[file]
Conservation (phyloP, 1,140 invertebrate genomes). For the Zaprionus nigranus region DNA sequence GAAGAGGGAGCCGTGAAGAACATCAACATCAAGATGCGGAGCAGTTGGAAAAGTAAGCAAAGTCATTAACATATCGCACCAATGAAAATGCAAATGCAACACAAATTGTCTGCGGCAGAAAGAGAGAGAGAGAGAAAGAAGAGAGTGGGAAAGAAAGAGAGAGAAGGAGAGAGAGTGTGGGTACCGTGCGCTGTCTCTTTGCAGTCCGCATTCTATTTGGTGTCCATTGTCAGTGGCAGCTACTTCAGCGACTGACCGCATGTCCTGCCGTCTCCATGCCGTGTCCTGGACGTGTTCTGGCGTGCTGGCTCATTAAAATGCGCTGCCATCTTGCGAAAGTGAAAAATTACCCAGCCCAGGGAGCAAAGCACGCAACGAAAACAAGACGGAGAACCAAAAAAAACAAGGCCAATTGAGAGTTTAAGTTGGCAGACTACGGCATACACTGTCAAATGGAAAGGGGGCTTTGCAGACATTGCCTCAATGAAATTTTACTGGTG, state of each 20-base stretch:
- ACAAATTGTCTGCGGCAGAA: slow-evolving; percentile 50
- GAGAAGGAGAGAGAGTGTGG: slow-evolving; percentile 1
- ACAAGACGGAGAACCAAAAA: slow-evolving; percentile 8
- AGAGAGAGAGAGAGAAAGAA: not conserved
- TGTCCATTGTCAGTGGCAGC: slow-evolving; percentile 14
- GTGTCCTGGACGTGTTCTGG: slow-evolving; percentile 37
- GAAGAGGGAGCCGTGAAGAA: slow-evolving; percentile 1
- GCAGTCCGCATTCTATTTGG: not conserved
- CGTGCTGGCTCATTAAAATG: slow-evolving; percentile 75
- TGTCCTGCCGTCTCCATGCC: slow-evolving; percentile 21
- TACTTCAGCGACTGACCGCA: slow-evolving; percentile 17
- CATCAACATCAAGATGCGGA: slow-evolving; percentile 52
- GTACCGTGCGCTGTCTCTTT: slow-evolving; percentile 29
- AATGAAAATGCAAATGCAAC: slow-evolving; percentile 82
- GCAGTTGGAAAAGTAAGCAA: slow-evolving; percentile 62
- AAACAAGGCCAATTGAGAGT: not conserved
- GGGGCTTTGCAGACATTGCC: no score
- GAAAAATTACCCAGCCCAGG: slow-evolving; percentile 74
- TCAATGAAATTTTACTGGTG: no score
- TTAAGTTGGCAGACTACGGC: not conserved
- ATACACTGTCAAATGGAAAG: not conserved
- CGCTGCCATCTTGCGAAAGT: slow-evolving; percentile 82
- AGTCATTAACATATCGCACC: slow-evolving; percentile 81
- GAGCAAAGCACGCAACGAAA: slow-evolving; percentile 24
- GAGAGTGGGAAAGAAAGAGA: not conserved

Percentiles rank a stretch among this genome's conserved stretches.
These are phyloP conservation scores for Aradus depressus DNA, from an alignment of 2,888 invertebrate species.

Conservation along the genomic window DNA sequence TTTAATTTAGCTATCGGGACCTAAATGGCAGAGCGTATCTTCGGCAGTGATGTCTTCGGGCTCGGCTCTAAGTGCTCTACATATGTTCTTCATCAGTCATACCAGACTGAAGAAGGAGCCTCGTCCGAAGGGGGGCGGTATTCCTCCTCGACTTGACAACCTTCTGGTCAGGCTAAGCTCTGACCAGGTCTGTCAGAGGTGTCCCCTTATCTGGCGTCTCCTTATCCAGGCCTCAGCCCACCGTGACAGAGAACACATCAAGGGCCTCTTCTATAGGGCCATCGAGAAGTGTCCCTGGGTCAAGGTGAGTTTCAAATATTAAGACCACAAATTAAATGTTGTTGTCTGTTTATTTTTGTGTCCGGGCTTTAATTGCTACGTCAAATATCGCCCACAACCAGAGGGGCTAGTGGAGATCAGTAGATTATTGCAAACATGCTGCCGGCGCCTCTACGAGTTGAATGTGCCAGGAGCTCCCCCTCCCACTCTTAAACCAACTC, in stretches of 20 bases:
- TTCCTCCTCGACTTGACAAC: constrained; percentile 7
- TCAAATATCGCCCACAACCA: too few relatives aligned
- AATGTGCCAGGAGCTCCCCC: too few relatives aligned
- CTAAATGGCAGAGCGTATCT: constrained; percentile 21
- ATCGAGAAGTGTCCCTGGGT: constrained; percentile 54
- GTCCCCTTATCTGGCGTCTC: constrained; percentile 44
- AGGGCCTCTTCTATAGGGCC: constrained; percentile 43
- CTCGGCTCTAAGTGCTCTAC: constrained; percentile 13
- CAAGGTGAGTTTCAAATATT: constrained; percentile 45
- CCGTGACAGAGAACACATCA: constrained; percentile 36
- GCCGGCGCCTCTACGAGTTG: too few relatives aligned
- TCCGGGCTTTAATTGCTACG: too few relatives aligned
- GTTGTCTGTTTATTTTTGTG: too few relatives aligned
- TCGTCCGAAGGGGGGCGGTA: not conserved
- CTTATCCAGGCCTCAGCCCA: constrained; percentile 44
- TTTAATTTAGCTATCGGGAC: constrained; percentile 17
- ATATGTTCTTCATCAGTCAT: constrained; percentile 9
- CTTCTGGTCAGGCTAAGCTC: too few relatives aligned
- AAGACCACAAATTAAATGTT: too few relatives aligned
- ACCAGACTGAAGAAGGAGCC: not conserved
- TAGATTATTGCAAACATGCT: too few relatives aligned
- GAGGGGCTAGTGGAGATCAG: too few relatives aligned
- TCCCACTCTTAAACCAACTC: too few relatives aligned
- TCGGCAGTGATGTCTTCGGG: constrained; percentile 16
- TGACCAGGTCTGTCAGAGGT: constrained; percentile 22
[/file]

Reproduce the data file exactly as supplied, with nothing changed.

Conservation (phyloP, 1,140 invertebrate genomes). For the Zaprionus nigranus region DNA sequence GAAGAGGGAGCCGTGAAGAACATCAACATCAAGATGCGGAGCAGTTGGAAAAGTAAGCAAAGTCATTAACATATCGCACCAATGAAAATGCAAATGCAACACAAATTGTCTGCGGCAGAAAGAGAGAGAGAGAGAAAGAAGAGAGTGGGAAAGAAAGAGAGAGAAGGAGAGAGAGTGTGGGTACCGTGCGCTGTCTCTTTGCAGTCCGCATTCTATTTGGTGTCCATTGTCAGTGGCAGCTACTTCAGCGACTGACCGCATGTCCTGCCGTCTCCATGCCGTGTCCTGGACGTGTTCTGGCGTGCTGGCTCATTAAAATGCGCTGCCATCTTGCGAAAGTGAAAAATTACCCAGCCCAGGGAGCAAAGCACGCAACGAAAACAAGACGGAGAACCAAAAAAAACAAGGCCAATTGAGAGTTTAAGTTGGCAGACTACGGCATACACTGTCAAATGGAAAGGGGGCTTTGCAGACATTGCCTCAATGAAATTTTACTGGTG, state of each 20-base stretch:
- ACAAATTGTCTGCGGCAGAA: slow-evolving; percentile 50
- GAGAAGGAGAGAGAGTGTGG: slow-evolving; percentile 1
- ACAAGACGGAGAACCAAAAA: slow-evolving; percentile 8
- AGAGAGAGAGAGAGAAAGAA: not conserved
- TGTCCATTGTCAGTGGCAGC: slow-evolving; percentile 14
- GTGTCCTGGACGTGTTCTGG: slow-evolving; percentile 37
- GAAGAGGGAGCCGTGAAGAA: slow-evolving; percentile 1
- GCAGTCCGCATTCTATTTGG: not conserved
- CGTGCTGGCTCATTAAAATG: slow-evolving; percentile 75
- TGTCCTGCCGTCTCCATGCC: slow-evolving; percentile 21
- TACTTCAGCGACTGACCGCA: slow-evolving; percentile 17
- CATCAACATCAAGATGCGGA: slow-evolving; percentile 52
- GTACCGTGCGCTGTCTCTTT: slow-evolving; percentile 29
- AATGAAAATGCAAATGCAAC: slow-evolving; percentile 82
- GCAGTTGGAAAAGTAAGCAA: slow-evolving; percentile 62
- AAACAAGGCCAATTGAGAGT: not conserved
- GGGGCTTTGCAGACATTGCC: no score
- GAAAAATTACCCAGCCCAGG: slow-evolving; percentile 74
- TCAATGAAATTTTACTGGTG: no score
- TTAAGTTGGCAGACTACGGC: not conserved
- ATACACTGTCAAATGGAAAG: not conserved
- CGCTGCCATCTTGCGAAAGT: slow-evolving; percentile 82
- AGTCATTAACATATCGCACC: slow-evolving; percentile 81
- GAGCAAAGCACGCAACGAAA: slow-evolving; percentile 24
- GAGAGTGGGAAAGAAAGAGA: not conserved

Percentiles rank a stretch among this genome's conserved stretches.
These are phyloP conservation scores for Aradus depressus DNA, from an alignment of 2,888 invertebrate species.

Conservation along the genomic window DNA sequence TTTAATTTAGCTATCGGGACCTAAATGGCAGAGCGTATCTTCGGCAGTGATGTCTTCGGGCTCGGCTCTAAGTGCTCTACATATGTTCTTCATCAGTCATACCAGACTGAAGAAGGAGCCTCGTCCGAAGGGGGGCGGTATTCCTCCTCGACTTGACAACCTTCTGGTCAGGCTAAGCTCTGACCAGGTCTGTCAGAGGTGTCCCCTTATCTGGCGTCTCCTTATCCAGGCCTCAGCCCACCGTGACAGAGAACACATCAAGGGCCTCTTCTATAGGGCCATCGAGAAGTGTCCCTGGGTCAAGGTGAGTTTCAAATATTAAGACCACAAATTAAATGTTGTTGTCTGTTTATTTTTGTGTCCGGGCTTTAATTGCTACGTCAAATATCGCCCACAACCAGAGGGGCTAGTGGAGATCAGTAGATTATTGCAAACATGCTGCCGGCGCCTCTACGAGTTGAATGTGCCAGGAGCTCCCCCTCCCACTCTTAAACCAACTC, in stretches of 20 bases:
- TTCCTCCTCGACTTGACAAC: constrained; percentile 7
- TCAAATATCGCCCACAACCA: too few relatives aligned
- AATGTGCCAGGAGCTCCCCC: too few relatives aligned
- CTAAATGGCAGAGCGTATCT: constrained; percentile 21
- ATCGAGAAGTGTCCCTGGGT: constrained; percentile 54
- GTCCCCTTATCTGGCGTCTC: constrained; percentile 44
- AGGGCCTCTTCTATAGGGCC: constrained; percentile 43
- CTCGGCTCTAAGTGCTCTAC: constrained; percentile 13
- CAAGGTGAGTTTCAAATATT: constrained; percentile 45
- CCGTGACAGAGAACACATCA: constrained; percentile 36
- GCCGGCGCCTCTACGAGTTG: too few relatives aligned
- TCCGGGCTTTAATTGCTACG: too few relatives aligned
- GTTGTCTGTTTATTTTTGTG: too few relatives aligned
- TCGTCCGAAGGGGGGCGGTA: not conserved
- CTTATCCAGGCCTCAGCCCA: constrained; percentile 44
- TTTAATTTAGCTATCGGGAC: constrained; percentile 17
- ATATGTTCTTCATCAGTCAT: constrained; percentile 9
- CTTCTGGTCAGGCTAAGCTC: too few relatives aligned
- AAGACCACAAATTAAATGTT: too few relatives aligned
- ACCAGACTGAAGAAGGAGCC: not conserved
- TAGATTATTGCAAACATGCT: too few relatives aligned
- GAGGGGCTAGTGGAGATCAG: too few relatives aligned
- TCCCACTCTTAAACCAACTC: too few relatives aligned
- TCGGCAGTGATGTCTTCGGG: constrained; percentile 16
- TGACCAGGTCTGTCAGAGGT: constrained; percentile 22